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Children's Bookshelf

August 30, 1987|BARBARA BOTTNER

MAKING FRIENDS; MOVING by Fred Rogers (Putnam's: $4.95 each; 32 pp.; ages 3-5). Fred Rogers, or Mister Rogers to you, has come out with a new line of books intended to communicate with children in the same gentle easy-going style he's made popular on television. Illustrated with color photographs, "Moving," and "Making Friends," are both slick, affordable, nonfiction accounts written in simple, straightforward prose that a parent or sibling can read aloud to a young child.

This is all very well and commendable, especially in the case of "Moving," which succeeds in helping children process the woes of separation, the joys of expectation, and explores the emotional side effects of being uprooted; from parents' crankiness to the difficulty of getting a hug. Down-to-earth suggestions are offered: A child can pack some of his own things; he can look inside the moving van, and he can make decisions about decorating his new home. These bits of advice may not come exactly as shocking news, but Mister Rogers uses the balm of reason and understanding to ease the worry of hectic preparations, frantic parents and the terrible unknown of a New Place in a New Neighborhood Without Old Friends.

Although emotions are clearly important in Mister Rogers' world, they are very middle ranged. When I was 5, my best friend was kidnaped from the seat next to me in the Bronx to the Far Off Distant Land of Connecticut. I was inconsolable. Mister Rogers avoids this kind of longing--in fact, he doesn't deal with one-on-one friendships at all--but concentrates more generally on the step-by-step daily changes that take place during a move.

In some sense, this how-to approach to life is helpful as long as it does not obscure the need for the deeper experiences on the same subject rendered in fiction--even picture book fiction--which can provoke as well as soothe, and which can launch a young person into the adventure of reading really excellent work that will encourage him to seek the pleasures of rich and imaginative minds for the rest of his life.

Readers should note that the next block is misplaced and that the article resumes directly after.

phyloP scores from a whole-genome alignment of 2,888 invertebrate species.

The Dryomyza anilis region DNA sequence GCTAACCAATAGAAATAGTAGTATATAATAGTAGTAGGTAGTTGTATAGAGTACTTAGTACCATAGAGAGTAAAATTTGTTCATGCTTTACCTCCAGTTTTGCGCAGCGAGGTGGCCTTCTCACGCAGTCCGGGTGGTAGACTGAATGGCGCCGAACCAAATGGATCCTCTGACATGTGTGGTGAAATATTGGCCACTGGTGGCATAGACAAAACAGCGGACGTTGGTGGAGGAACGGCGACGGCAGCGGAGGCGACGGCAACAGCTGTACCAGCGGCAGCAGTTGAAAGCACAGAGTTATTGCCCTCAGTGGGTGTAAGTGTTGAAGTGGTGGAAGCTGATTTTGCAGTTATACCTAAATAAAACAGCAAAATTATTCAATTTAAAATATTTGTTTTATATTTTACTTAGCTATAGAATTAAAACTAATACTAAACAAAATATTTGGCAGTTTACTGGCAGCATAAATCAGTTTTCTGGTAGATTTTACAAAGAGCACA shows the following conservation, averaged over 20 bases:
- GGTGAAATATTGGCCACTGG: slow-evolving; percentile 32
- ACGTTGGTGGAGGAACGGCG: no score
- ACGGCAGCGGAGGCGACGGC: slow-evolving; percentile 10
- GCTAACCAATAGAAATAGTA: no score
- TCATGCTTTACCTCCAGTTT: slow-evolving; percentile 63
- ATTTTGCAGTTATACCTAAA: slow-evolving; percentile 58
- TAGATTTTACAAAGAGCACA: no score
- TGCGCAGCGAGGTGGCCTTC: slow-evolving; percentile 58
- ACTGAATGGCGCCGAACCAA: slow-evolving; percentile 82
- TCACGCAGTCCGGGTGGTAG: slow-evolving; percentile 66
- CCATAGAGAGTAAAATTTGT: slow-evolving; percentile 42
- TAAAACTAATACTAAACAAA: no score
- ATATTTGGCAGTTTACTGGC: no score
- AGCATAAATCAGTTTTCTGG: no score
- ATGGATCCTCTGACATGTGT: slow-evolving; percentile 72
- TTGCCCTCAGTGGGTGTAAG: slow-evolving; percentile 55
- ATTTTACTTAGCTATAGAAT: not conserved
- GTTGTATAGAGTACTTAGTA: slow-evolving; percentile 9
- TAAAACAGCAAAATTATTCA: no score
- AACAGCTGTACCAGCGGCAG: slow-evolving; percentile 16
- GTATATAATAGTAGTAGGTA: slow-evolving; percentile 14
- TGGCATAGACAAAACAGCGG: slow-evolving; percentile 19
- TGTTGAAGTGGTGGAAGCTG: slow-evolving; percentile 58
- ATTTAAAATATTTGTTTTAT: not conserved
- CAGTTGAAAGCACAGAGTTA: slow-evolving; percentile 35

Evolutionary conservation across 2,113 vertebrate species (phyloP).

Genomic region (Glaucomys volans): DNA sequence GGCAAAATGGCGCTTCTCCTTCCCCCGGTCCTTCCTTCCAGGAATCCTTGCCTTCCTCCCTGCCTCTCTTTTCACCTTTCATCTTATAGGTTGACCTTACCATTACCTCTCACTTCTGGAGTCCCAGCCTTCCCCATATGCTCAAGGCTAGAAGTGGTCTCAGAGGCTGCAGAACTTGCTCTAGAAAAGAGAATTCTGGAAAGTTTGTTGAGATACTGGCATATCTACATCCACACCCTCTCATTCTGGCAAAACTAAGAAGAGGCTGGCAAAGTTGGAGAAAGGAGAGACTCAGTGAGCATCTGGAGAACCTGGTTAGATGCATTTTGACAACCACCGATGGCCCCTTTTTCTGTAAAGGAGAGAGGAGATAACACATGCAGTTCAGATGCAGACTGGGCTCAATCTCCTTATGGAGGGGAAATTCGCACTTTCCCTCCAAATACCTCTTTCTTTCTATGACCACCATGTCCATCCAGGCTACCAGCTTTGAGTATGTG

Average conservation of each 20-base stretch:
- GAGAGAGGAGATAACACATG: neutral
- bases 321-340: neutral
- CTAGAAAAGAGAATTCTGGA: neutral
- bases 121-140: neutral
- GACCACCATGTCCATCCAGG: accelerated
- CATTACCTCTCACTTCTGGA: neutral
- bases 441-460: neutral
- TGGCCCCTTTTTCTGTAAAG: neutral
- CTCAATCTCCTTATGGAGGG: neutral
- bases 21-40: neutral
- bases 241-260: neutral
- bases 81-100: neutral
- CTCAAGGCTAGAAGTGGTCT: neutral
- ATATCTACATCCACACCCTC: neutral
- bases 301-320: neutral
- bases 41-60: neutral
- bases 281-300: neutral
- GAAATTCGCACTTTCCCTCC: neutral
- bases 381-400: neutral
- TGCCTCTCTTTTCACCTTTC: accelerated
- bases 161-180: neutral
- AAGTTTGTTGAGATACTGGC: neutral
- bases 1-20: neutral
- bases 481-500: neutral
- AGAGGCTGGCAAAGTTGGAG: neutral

Alas, if Rogers were running for office, good intentions would be his platform, and I would vote for him knowing he didn't stand a chance. The wish in "Making Friends" is to blueprint the process of friendship so that it will be a less messy and uncontrollable process. It tells us that "it can be hard to share your toys, and it can be hard to wait your turn--even for friends. Even a good friend could make you feel so bad, you wish the whole world would go away--or so mad, you might feel like hitting or pushing everybody in sight." Thank goodness for this last sentence. It is the most vivid in the book. Feelings are fluid, but it is exactly the good intentions here that give a paint-by-number quality to emotions, rendering them flattened-out things. Perhaps it is exactly this very quality that enlightens the small volatile people Mister Rogers is talking to; as with a good kindergarten teacher, he underscores the issues of sharing and compromise, and he tries to help the young child negotiate the extreme self-interest that is developmentally his fate. But it makes an older reader wonder whether our inner lives are meant to be freeze-dried at so young an age, and will they taste as good when the water is added later on?

We are information addicts, and here is information that, in the right amount, can be helpful and furrily friendly. I would urge the buyers of these books, however, to use them sparingly, knowingthat the right piece of fiction for their child is also there on the shelf somewhere, just a little harder to find.

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